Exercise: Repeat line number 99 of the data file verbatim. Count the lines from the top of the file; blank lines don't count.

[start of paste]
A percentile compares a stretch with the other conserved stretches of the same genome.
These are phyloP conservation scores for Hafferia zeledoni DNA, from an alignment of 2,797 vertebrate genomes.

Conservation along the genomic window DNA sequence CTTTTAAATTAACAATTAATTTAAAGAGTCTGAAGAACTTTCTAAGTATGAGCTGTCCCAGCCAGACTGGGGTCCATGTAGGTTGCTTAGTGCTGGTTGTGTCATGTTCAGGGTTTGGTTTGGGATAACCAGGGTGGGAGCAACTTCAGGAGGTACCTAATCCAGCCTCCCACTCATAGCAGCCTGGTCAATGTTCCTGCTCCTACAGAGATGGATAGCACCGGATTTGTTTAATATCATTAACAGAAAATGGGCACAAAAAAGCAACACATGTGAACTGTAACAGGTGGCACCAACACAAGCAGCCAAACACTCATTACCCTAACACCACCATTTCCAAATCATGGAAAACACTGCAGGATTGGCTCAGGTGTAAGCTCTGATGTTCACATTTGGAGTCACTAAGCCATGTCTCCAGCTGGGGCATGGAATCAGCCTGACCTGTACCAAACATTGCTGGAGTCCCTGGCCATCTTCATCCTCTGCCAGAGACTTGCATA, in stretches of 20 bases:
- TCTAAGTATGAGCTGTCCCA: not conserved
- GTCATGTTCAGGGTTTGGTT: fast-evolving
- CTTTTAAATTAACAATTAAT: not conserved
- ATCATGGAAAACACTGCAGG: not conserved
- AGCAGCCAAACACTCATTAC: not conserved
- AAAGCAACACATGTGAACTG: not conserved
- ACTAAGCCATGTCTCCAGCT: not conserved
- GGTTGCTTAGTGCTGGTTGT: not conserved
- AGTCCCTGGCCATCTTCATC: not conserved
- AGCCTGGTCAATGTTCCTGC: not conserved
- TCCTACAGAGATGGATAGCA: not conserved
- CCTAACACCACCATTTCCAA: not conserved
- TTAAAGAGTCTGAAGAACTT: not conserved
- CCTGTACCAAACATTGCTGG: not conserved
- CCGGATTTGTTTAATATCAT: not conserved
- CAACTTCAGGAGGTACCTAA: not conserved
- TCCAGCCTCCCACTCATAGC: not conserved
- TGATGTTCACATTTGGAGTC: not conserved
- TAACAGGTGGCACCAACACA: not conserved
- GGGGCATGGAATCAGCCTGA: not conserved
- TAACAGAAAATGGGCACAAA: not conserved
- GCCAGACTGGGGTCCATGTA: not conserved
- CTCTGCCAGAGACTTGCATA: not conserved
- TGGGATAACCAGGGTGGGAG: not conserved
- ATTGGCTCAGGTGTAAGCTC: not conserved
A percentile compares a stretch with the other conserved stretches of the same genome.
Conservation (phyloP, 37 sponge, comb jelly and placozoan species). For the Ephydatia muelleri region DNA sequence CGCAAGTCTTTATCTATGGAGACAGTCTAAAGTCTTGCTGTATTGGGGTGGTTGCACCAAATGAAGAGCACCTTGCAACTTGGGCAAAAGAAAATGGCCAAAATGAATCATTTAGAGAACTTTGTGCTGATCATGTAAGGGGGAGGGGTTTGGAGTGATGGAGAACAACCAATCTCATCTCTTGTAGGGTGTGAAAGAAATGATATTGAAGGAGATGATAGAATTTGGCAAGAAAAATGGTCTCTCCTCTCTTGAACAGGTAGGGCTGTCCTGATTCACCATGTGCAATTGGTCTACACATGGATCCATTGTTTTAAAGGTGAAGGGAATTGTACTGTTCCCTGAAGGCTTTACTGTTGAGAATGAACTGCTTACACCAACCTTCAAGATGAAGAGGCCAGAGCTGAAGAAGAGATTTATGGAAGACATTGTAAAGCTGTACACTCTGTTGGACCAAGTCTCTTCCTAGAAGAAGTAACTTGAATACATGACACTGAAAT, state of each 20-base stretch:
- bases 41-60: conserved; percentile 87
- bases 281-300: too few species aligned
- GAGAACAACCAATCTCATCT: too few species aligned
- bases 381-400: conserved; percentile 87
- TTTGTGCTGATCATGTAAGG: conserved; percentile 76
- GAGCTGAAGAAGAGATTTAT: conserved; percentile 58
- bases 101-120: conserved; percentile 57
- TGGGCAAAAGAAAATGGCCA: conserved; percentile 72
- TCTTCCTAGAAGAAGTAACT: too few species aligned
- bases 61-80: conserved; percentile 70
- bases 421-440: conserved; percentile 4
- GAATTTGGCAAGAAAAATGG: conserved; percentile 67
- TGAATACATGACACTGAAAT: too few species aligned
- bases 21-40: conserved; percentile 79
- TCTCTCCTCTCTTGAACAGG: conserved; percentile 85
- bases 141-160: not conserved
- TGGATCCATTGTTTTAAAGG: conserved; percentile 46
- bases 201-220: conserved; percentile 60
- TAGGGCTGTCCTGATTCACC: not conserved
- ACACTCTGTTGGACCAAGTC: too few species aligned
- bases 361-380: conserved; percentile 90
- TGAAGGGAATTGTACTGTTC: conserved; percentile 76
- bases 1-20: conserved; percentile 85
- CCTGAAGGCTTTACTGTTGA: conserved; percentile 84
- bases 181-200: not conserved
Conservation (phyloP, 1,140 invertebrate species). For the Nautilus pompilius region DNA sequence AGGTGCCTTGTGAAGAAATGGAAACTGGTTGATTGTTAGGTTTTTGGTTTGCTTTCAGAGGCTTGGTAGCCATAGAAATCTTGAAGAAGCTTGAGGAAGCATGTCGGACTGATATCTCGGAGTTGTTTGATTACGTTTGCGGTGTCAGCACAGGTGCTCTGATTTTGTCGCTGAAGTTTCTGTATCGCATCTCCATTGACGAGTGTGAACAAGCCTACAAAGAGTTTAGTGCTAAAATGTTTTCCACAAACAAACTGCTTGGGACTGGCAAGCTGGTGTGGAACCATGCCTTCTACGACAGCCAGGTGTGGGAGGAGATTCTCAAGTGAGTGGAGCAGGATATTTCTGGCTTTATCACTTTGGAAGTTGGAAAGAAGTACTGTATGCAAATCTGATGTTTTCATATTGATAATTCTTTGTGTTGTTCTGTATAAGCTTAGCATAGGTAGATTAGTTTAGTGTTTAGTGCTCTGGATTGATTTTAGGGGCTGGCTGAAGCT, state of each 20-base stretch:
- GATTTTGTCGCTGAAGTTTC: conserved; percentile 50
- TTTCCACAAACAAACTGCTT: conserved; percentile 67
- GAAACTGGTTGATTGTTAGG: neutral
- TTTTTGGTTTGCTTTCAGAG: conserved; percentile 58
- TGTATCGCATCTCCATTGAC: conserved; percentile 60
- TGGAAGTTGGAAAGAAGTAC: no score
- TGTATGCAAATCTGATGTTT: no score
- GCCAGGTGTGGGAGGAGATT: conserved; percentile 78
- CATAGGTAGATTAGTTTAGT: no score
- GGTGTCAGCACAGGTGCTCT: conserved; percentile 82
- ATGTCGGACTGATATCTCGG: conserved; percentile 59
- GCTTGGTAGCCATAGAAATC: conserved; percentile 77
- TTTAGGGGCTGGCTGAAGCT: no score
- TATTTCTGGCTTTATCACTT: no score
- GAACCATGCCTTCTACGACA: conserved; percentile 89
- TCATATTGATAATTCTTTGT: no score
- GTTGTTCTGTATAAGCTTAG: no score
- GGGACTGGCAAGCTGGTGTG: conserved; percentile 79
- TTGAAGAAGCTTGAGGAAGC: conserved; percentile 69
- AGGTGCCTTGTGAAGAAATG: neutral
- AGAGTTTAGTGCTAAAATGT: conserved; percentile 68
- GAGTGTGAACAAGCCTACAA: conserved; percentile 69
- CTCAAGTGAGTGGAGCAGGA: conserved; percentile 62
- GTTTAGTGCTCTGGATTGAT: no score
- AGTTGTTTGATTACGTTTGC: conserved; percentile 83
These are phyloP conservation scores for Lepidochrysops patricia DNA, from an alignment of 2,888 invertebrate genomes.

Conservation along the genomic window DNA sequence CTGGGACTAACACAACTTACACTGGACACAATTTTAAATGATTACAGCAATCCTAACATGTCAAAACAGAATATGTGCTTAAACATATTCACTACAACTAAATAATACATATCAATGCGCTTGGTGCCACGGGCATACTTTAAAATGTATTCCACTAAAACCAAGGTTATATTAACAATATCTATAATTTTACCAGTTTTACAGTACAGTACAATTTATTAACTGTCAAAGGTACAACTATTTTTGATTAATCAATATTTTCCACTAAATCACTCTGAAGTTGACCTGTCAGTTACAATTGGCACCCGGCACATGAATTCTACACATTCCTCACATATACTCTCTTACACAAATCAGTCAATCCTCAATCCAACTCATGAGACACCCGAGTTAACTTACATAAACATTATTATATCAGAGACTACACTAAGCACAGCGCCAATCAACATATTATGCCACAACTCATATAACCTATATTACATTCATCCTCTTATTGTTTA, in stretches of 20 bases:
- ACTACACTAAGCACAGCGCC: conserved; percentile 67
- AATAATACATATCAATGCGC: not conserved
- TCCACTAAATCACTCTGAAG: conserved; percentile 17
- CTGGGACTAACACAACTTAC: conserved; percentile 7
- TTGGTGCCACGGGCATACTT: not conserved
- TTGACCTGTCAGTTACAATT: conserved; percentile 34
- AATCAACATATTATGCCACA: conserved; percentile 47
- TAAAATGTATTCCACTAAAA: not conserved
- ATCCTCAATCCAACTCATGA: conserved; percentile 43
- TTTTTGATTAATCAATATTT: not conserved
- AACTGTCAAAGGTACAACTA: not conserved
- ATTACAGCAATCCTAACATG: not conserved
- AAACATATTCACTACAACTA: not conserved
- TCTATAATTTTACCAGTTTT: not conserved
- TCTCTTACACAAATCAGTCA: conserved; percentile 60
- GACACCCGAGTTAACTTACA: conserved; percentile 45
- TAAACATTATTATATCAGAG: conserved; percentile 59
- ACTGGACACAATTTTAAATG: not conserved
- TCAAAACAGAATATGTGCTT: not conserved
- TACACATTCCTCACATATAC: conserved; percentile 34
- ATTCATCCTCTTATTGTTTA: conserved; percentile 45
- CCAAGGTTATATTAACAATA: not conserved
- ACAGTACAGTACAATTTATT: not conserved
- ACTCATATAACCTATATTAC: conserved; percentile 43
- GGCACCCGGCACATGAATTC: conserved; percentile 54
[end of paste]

- GACACCCGAGTTAACTTACA: conserved; percentile 45